I am conscious that time is running out, so let me move to my final point.
It is a pleasure to serve under your chairmanship, Mr Howarth. I thank Sir Edward Davey for bringing this important debate to the Chamber.
Pension funds are hugely important—they are also personally important to me—because they are major stakeholders in the UK and global investment markets, with £2.8 trillion invested in assets and more than £90 billion invested a year on behalf of 84% of UK workers. That is why leadership is so important in this sector. In 2015, when I was a councillor at Warwickshire County Council, I wanted the council to show leadership and go fossil fuel free in recognition of what the Rockefeller Brothers Fund and several other major investors had done at that time by diverting from the fossil-fuel industry into the renewable sector. I felt that if that necessity was recognised by the once all-important Rockefeller company and family, we should look to follow. Sadly, that motion was put to the vote and lost.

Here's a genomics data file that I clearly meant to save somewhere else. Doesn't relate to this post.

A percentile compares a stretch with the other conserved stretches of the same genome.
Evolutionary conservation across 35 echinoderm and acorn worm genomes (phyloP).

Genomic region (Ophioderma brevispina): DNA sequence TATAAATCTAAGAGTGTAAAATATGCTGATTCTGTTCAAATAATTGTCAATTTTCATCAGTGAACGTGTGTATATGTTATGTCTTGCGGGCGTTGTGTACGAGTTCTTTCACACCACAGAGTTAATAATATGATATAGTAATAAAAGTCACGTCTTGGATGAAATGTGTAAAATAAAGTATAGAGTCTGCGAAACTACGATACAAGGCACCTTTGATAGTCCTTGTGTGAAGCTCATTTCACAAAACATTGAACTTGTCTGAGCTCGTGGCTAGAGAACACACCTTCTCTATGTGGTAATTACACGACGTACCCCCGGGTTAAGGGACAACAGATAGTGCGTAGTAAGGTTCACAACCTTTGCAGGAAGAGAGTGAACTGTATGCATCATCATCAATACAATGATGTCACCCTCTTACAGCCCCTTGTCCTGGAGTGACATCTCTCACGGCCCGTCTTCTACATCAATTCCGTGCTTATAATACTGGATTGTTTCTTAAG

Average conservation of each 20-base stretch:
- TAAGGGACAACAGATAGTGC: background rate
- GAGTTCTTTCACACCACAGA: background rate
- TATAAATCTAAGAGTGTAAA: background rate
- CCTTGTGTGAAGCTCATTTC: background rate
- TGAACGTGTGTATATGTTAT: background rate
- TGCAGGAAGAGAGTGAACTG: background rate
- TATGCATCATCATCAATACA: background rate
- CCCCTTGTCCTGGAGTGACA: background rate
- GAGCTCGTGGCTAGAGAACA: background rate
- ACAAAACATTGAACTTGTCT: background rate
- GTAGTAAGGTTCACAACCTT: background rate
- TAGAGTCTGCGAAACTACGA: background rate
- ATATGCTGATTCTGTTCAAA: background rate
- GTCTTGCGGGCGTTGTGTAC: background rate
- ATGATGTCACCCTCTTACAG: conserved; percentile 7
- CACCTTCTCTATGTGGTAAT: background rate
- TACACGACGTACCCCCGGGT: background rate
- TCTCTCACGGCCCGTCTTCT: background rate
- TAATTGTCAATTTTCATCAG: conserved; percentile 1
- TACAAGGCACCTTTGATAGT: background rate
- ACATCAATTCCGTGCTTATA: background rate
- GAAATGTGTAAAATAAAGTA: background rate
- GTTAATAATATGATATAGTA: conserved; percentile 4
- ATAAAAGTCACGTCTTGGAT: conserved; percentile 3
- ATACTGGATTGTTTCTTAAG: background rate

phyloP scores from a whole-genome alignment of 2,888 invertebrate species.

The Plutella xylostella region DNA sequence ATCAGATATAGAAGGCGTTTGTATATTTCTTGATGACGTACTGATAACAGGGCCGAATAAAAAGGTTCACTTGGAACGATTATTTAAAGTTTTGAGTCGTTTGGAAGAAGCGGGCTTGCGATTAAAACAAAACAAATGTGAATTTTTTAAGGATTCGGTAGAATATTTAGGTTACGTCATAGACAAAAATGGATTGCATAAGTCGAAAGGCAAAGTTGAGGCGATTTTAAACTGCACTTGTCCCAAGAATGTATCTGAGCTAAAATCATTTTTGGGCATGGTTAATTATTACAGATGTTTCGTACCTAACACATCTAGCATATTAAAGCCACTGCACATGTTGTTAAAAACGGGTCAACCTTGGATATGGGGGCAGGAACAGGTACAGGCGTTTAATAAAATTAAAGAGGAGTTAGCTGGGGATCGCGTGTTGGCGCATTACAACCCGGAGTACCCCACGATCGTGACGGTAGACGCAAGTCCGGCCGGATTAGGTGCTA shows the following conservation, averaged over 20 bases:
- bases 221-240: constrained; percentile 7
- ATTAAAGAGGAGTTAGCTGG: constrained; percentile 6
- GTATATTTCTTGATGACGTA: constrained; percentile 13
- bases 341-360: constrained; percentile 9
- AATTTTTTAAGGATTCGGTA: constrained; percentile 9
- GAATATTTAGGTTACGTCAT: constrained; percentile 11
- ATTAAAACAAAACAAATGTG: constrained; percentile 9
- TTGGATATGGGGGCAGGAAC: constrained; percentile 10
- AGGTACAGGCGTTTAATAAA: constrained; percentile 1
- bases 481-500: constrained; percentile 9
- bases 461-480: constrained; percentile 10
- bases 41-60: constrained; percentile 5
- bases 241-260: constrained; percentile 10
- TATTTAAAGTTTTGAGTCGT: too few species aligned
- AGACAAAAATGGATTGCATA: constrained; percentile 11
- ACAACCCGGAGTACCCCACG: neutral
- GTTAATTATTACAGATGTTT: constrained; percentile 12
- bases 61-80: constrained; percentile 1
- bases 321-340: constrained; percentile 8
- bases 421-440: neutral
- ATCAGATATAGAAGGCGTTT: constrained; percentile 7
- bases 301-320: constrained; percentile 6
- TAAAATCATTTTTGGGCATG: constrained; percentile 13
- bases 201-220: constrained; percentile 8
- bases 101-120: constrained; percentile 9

The motion failed because of the rules of the local government pension scheme, the LGPS, which are set nationally but administered locally. Its responsibilities include managing the investment funds within a statutory framework. The 2014 Law Commission report on “Fiduciary Duties of Investment Intermediaries” concluded:
“Where trustees think ethical or environmental, social or governance (ESG) issues are financially material they should take them into account. However, while the pursuit of a financial return should be the predominant concern of pension trustees, the law is sufficiently flexible to allow other, subordinate, concerns to be taken into account.”
For me, that is important. More recently, I checked the Local Government Association legal advice, which says that
“the precise choice of investment may be influenced by wider social, ethical or environmental considerations, so long as that does not risk material financial detriment to the fund.”
“requires a massive reallocation of capital. If some companies and industries fail to adjust they will fail to exist.”
He pointed out that fossil fuel investments carry major financial risks since overvalued carbon assets may be left stranded. This stranding could cause a global wealth loss of $1 trillion to $4 trillion, posing major risks to pension funds.